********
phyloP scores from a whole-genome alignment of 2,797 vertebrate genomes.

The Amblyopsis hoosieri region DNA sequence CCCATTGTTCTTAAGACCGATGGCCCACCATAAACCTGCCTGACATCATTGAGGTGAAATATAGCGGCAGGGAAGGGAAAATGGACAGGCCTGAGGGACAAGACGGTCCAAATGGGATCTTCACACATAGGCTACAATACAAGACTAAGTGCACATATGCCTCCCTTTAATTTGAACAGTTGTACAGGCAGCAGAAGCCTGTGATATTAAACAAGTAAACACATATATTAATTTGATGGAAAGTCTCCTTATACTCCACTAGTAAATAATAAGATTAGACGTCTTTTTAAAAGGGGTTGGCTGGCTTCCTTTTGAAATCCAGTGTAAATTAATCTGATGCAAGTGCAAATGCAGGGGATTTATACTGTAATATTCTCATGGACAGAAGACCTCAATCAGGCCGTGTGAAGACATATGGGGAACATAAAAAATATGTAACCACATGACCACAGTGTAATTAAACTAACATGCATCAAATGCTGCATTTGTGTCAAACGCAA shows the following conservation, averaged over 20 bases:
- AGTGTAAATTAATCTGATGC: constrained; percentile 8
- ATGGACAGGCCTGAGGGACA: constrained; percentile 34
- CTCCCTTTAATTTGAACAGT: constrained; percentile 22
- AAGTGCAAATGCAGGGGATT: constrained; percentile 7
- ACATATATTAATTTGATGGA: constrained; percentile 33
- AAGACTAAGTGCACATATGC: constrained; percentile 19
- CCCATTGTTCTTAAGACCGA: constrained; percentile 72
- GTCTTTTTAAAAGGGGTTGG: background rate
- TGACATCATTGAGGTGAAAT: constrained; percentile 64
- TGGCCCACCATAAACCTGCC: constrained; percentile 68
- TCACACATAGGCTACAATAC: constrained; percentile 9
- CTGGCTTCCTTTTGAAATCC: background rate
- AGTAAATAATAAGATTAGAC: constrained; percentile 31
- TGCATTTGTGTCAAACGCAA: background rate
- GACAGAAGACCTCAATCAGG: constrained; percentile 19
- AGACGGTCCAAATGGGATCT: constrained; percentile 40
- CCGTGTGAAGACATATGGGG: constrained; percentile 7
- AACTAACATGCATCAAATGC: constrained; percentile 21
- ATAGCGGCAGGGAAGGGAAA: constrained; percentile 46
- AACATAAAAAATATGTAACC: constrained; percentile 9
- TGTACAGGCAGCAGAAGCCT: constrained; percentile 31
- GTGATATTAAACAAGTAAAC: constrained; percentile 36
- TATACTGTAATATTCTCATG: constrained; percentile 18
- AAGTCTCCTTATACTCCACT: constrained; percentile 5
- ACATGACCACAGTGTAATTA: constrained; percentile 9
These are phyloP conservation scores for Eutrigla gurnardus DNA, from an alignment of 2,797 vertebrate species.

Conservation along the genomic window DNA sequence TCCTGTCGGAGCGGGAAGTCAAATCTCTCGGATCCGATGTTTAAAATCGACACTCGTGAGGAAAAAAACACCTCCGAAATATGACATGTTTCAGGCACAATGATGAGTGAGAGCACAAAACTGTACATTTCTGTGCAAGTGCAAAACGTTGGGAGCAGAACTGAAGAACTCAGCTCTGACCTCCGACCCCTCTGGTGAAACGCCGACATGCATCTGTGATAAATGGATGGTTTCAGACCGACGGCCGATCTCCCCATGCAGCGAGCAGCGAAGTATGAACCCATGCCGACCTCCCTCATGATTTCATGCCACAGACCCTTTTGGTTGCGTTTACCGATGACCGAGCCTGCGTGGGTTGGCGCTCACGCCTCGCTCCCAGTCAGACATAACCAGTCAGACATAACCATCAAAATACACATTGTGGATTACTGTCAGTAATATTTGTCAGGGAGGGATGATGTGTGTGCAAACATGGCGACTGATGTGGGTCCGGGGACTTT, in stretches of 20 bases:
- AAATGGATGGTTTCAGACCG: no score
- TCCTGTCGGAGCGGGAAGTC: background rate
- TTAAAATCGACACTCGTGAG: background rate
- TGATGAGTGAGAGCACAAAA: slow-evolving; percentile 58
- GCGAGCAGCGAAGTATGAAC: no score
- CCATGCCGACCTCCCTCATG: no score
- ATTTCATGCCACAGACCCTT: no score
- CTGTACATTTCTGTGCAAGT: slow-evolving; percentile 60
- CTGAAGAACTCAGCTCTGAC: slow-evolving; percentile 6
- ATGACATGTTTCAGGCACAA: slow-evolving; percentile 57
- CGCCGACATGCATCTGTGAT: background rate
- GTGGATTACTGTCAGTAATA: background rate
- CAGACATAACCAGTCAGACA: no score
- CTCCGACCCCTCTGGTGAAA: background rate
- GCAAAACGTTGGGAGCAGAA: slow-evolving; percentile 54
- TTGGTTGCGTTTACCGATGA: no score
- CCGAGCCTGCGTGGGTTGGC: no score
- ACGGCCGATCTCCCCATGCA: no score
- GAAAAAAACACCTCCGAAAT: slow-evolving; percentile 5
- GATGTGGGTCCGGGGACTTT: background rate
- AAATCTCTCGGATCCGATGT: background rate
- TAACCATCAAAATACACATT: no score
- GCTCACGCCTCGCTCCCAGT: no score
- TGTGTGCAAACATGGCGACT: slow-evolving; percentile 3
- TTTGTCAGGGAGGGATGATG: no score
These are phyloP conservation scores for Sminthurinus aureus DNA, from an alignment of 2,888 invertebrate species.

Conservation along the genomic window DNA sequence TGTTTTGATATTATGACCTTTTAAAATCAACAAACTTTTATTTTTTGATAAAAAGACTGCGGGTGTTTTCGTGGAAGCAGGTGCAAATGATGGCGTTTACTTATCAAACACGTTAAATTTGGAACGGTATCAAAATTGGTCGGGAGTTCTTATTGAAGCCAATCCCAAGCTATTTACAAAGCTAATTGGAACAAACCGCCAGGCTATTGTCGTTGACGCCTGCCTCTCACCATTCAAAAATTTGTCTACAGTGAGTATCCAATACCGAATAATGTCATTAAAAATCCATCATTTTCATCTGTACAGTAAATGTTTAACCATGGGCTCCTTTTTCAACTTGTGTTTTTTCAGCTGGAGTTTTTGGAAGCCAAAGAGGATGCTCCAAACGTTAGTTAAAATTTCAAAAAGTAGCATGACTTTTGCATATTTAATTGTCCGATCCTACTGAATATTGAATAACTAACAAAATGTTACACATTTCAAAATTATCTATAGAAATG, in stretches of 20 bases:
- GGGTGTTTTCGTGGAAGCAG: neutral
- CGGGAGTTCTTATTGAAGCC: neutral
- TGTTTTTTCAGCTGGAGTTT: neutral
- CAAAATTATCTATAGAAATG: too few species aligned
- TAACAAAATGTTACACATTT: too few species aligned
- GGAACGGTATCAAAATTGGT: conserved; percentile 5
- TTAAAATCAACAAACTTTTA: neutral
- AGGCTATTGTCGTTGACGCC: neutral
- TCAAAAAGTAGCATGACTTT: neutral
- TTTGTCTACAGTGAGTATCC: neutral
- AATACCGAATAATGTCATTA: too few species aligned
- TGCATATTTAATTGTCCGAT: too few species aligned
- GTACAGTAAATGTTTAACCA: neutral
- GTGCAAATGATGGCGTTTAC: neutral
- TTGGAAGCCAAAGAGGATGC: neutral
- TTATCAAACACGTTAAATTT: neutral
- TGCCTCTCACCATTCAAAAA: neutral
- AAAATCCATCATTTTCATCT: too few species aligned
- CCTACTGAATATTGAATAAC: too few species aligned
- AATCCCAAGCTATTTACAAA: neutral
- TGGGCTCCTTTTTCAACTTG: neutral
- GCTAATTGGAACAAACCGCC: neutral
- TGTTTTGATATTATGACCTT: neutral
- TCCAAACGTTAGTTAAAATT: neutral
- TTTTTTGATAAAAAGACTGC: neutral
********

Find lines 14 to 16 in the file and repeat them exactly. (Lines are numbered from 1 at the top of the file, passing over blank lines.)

- CTGGCTTCCTTTTGAAATCC: background rate
- AGTAAATAATAAGATTAGAC: constrained; percentile 31
- TGCATTTGTGTCAAACGCAA: background rate